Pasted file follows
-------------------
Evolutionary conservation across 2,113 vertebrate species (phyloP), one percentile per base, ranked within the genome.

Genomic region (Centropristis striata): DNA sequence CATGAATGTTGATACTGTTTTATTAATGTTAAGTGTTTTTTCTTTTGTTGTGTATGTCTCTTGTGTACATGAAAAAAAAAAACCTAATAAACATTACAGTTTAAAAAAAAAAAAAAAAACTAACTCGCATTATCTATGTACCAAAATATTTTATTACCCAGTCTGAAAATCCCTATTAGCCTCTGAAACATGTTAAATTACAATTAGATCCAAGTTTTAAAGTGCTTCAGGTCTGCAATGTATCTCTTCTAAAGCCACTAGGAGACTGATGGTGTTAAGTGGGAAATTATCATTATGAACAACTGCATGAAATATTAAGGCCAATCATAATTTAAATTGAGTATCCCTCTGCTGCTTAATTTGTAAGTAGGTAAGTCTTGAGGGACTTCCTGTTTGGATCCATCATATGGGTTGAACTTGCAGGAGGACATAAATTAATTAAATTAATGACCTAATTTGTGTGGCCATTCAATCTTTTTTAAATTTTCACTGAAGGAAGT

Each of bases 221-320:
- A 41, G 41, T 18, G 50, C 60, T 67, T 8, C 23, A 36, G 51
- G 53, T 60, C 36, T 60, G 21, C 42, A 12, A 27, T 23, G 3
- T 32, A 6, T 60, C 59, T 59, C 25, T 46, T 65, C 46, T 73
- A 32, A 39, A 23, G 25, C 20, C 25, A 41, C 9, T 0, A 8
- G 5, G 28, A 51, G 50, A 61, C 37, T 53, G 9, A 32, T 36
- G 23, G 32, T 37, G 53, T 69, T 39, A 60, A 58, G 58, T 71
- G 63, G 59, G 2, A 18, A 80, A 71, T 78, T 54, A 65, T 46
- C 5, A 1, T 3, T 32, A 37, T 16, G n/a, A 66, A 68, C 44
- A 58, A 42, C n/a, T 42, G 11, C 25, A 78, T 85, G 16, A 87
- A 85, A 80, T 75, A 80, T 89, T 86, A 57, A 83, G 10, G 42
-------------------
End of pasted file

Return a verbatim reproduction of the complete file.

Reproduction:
Evolutionary conservation across 2,113 vertebrate species (phyloP), one percentile per base, ranked within the genome.

Genomic region (Centropristis striata): DNA sequence CATGAATGTTGATACTGTTTTATTAATGTTAAGTGTTTTTTCTTTTGTTGTGTATGTCTCTTGTGTACATGAAAAAAAAAAACCTAATAAACATTACAGTTTAAAAAAAAAAAAAAAAACTAACTCGCATTATCTATGTACCAAAATATTTTATTACCCAGTCTGAAAATCCCTATTAGCCTCTGAAACATGTTAAATTACAATTAGATCCAAGTTTTAAAGTGCTTCAGGTCTGCAATGTATCTCTTCTAAAGCCACTAGGAGACTGATGGTGTTAAGTGGGAAATTATCATTATGAACAACTGCATGAAATATTAAGGCCAATCATAATTTAAATTGAGTATCCCTCTGCTGCTTAATTTGTAAGTAGGTAAGTCTTGAGGGACTTCCTGTTTGGATCCATCATATGGGTTGAACTTGCAGGAGGACATAAATTAATTAAATTAATGACCTAATTTGTGTGGCCATTCAATCTTTTTTAAATTTTCACTGAAGGAAGT

Each of bases 221-320:
- A 41, G 41, T 18, G 50, C 60, T 67, T 8, C 23, A 36, G 51
- G 53, T 60, C 36, T 60, G 21, C 42, A 12, A 27, T 23, G 3
- T 32, A 6, T 60, C 59, T 59, C 25, T 46, T 65, C 46, T 73
- A 32, A 39, A 23, G 25, C 20, C 25, A 41, C 9, T 0, A 8
- G 5, G 28, A 51, G 50, A 61, C 37, T 53, G 9, A 32, T 36
- G 23, G 32, T 37, G 53, T 69, T 39, A 60, A 58, G 58, T 71
- G 63, G 59, G 2, A 18, A 80, A 71, T 78, T 54, A 65, T 46
- C 5, A 1, T 3, T 32, A 37, T 16, G n/a, A 66, A 68, C 44
- A 58, A 42, C n/a, T 42, G 11, C 25, A 78, T 85, G 16, A 87
- A 85, A 80, T 75, A 80, T 89, T 86, A 57, A 83, G 10, G 42